OECD Taxation Working Papers N. 39 – SIMPLIFIED REGISTRATION AND COLLECTION MECHANISMS FOR TAXPAYERS THAT ARE NOT LOCATED IN THE JURISDICTION OF TAXATION: A REVIEW AND ASSESSMENT. This paper reviews and evaluates the efficacy of simplified tax registration and collection mechanisms for securing compliance of taxpayers over which the jurisdiction with taxing rights has limited or no authority to effectively enforce a tax collection or other compliance obligation. Although the experience of jurisdictions in addressing this problem has involved primarily consumption taxes, that experience, and the lessons that can be learned from it, are applicable as well to other tax regimes that confront the same problem. Many jurisdictions have implemented (and are in the process of implementing) simplified registration and collection regimes in the business-to-consumer (B2C) context for taxpayers that are not located in the jurisdiction of taxation. Although the evidence regarding the performance of the simplified regimes adopted by jurisdictions is still quite limited, the best available evidence at present (in the European Union) indicates that simplified regimes can work well in practice and a high level of compliance can be achieved since there is a concentration of the overwhelming proportion of the revenues at stake in a relatively small proportion of large businesses and since the compliance burden has been reduced as far as possible. It also indicates that the adoption of thresholds may be na appropriate solution to avoid imposing a disproportionate administrative burden with respect to the collection of tax from small and micro-businesses in light of the relatively modest amount of revenues at stake and that a good communications strategy is essential to the success of a simplified regime (including appropriate lead time for implementation). In sum, simplified registration and collection regimes represent an effective approach to securing tax compliance when the jurisdiction has limited or no authority effectively to enforce a tax collection or other compliance obligation upon a taxpayer. Hellerstein, W., S. Buydens and D. Koulouri (2018).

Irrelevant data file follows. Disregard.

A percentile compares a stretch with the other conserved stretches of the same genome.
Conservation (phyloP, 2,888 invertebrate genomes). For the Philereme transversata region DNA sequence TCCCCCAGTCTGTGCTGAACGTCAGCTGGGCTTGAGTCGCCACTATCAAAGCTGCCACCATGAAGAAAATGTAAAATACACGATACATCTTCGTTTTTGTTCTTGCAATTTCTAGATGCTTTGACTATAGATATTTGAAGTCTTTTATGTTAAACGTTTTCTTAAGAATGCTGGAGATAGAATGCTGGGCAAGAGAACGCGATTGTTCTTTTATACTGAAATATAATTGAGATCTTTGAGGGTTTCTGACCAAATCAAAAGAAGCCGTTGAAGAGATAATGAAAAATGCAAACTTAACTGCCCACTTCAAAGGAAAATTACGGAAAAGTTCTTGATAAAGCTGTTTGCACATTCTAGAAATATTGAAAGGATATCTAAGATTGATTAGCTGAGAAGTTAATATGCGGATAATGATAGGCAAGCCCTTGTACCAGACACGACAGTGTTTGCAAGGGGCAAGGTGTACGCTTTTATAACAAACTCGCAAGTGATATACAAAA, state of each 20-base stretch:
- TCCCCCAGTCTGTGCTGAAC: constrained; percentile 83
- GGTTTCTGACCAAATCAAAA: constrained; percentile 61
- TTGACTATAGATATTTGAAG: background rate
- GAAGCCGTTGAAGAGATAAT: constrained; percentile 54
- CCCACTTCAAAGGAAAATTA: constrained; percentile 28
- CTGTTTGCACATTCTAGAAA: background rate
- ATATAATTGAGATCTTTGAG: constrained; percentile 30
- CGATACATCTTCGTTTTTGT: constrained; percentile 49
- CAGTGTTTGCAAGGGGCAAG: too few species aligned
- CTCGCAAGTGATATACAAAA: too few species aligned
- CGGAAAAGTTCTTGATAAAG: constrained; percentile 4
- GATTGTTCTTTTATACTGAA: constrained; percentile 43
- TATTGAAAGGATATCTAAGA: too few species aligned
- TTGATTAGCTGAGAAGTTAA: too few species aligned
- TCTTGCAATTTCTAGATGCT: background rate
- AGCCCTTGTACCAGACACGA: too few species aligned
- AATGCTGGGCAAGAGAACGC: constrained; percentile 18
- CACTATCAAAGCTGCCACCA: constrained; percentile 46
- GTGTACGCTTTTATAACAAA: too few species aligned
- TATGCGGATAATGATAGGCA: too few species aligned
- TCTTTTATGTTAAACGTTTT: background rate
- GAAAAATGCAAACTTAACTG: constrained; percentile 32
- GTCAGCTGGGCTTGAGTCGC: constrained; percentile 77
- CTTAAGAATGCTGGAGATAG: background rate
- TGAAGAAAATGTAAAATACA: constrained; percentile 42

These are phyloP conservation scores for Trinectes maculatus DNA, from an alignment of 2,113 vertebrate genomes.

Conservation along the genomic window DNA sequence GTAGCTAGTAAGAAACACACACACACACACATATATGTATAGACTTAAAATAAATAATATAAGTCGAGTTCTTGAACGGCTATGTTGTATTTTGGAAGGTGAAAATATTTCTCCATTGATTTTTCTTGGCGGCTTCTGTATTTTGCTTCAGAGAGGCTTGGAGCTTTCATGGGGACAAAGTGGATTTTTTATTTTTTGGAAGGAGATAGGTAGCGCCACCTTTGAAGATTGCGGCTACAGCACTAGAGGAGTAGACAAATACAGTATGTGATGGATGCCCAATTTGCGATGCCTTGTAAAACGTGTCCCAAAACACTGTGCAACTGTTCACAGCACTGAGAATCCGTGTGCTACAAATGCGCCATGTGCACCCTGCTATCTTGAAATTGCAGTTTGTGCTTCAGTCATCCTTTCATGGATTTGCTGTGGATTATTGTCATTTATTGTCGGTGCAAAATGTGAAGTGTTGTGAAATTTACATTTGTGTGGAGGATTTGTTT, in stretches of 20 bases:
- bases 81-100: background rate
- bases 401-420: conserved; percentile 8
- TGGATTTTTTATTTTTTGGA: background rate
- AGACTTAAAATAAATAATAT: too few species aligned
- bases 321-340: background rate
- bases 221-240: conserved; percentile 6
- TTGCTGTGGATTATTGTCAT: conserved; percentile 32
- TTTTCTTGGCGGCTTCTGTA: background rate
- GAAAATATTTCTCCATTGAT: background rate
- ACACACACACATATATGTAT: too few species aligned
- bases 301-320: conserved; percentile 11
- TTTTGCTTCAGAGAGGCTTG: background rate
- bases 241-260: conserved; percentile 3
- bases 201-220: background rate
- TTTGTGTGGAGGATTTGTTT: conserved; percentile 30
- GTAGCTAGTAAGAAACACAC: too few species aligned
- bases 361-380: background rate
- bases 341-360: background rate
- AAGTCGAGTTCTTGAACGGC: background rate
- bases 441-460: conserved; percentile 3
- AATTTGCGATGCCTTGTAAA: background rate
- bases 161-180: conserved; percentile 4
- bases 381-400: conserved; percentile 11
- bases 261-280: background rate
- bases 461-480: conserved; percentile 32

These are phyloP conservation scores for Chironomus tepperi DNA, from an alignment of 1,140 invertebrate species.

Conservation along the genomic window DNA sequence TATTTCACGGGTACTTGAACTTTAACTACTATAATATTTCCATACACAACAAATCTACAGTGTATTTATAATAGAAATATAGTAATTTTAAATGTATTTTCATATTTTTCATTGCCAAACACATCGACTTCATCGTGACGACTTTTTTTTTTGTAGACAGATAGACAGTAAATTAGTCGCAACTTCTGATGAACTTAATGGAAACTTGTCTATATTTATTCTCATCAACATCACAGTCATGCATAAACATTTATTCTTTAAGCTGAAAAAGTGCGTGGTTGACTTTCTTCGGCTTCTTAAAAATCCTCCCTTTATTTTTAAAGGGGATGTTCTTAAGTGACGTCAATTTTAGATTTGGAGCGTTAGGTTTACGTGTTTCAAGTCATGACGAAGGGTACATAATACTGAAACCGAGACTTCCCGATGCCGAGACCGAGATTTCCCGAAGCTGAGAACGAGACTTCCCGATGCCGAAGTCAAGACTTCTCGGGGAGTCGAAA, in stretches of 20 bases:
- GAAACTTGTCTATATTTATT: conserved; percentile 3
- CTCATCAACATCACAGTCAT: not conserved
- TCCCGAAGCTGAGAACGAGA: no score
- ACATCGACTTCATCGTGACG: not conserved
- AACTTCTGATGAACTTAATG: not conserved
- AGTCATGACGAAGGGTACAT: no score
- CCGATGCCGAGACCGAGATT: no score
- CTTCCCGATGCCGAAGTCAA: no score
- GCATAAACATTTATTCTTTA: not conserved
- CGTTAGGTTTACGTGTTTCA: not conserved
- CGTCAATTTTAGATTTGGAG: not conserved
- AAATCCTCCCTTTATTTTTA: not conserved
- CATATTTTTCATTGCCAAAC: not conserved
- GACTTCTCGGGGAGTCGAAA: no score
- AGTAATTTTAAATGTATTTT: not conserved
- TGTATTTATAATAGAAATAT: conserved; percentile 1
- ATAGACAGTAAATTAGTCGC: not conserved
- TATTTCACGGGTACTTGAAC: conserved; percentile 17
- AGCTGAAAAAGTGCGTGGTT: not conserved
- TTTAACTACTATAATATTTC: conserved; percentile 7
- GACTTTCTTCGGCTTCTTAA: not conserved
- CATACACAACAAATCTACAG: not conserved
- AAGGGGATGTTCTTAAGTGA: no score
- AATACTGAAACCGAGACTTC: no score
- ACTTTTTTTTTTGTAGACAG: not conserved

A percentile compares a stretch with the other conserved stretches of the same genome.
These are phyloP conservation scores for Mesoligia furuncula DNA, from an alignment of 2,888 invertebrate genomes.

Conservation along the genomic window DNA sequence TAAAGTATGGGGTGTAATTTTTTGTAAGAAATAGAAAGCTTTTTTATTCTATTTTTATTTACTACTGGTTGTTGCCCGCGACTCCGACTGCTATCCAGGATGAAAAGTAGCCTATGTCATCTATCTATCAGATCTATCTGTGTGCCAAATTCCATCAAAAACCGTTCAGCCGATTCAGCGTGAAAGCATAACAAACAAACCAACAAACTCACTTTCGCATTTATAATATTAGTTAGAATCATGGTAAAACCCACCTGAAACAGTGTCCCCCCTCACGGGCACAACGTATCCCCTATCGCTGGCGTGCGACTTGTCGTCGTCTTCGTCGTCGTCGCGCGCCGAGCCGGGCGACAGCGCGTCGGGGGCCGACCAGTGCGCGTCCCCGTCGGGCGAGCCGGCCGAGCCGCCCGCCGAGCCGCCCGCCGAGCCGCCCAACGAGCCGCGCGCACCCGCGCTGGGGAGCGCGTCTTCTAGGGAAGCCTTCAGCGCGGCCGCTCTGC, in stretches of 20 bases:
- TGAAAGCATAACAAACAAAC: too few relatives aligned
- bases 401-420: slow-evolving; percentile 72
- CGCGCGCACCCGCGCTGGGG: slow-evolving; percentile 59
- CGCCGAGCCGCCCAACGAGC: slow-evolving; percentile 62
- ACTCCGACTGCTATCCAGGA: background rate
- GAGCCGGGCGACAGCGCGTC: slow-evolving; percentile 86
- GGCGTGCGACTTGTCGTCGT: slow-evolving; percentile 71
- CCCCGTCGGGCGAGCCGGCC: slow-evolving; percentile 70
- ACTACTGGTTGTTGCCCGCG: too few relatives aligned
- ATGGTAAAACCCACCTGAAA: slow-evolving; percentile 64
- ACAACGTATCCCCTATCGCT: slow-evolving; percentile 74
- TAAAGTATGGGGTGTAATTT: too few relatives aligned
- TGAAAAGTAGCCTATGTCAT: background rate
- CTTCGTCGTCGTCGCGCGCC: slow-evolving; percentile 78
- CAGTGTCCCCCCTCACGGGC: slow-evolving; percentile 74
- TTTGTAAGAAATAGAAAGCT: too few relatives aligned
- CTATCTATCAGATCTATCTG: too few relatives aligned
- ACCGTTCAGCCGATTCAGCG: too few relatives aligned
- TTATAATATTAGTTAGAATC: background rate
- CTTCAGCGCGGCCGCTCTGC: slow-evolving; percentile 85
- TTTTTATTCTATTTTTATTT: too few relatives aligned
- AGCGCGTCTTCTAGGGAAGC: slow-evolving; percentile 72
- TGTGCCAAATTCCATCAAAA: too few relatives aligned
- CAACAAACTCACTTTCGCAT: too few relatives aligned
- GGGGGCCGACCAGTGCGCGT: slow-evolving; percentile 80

OECD – COMPILATION OF COMMENTS. PUBLIC COMMENTS ON THE DISCUSSION DRAFT ON WHAT IS DRIVING TAX MORALE? These comments have been prepared by the BEPS Monitoring Group (BMG). The BMG is a network of experts on various aspects of international tax, set up by a number of civil society organizations which research and campaign for tax justice including the Global Alliance for Tax Justice, Red de Justicia Fiscal de America Latina y el Caribe, Tax Justice Network, Christian Aid, Action Aid, Oxfam, and Tax Research UK. These comments have not been approved in advance by these organizations, which do not necessarily accept every detail or specific point made here, but they support the work of the BMG and endorse its general perspectives. They have been drafted by Sol Picciotto, with contributions from Jeffery Kadet, Tovony Randriamanalina and Attiya Waris. We appreciate the opportunity to provide these comments and are happy for them to be published. Introduction. This discussion draft (the DD) updates previous OECD research of 2013 on tax morale in individuals and, additionally presents a new business section, using data from a survey of multinational enterprises (MNEs) conducted in 2016 to discuss business tax morale in developing countries. Our concern is international corporate taxation especially in relation to developing countries. In our view, the inclusion of the data from the 2016 survey of business into the work on tax morale of individuals is unhelpful and makes the draft report incoherent. In addition, there are surprising omissions from the report, particularly the lack of any discussion of the attitudes to tax of key groups such as wealthy people and tax advisers. Our comments will focus mainly on the second chapter on business, and especially its policy recommendations. More generally, however, it is of key importance in our view to understand that the motivation to pay tax is not ‘intrinsic’, at least in the sense of some kind of innate motivation of individuals. Tax is at the heart of the social contract or solidarity of citizens of a state, and there is plenty of evidence that its legitimacy, and hence the willingness of citizens to pay it, rests on notions of tax fairness. We are surprised that these issues are largely ignored in this DD, and will comment further on them below. 15 MAY 2019.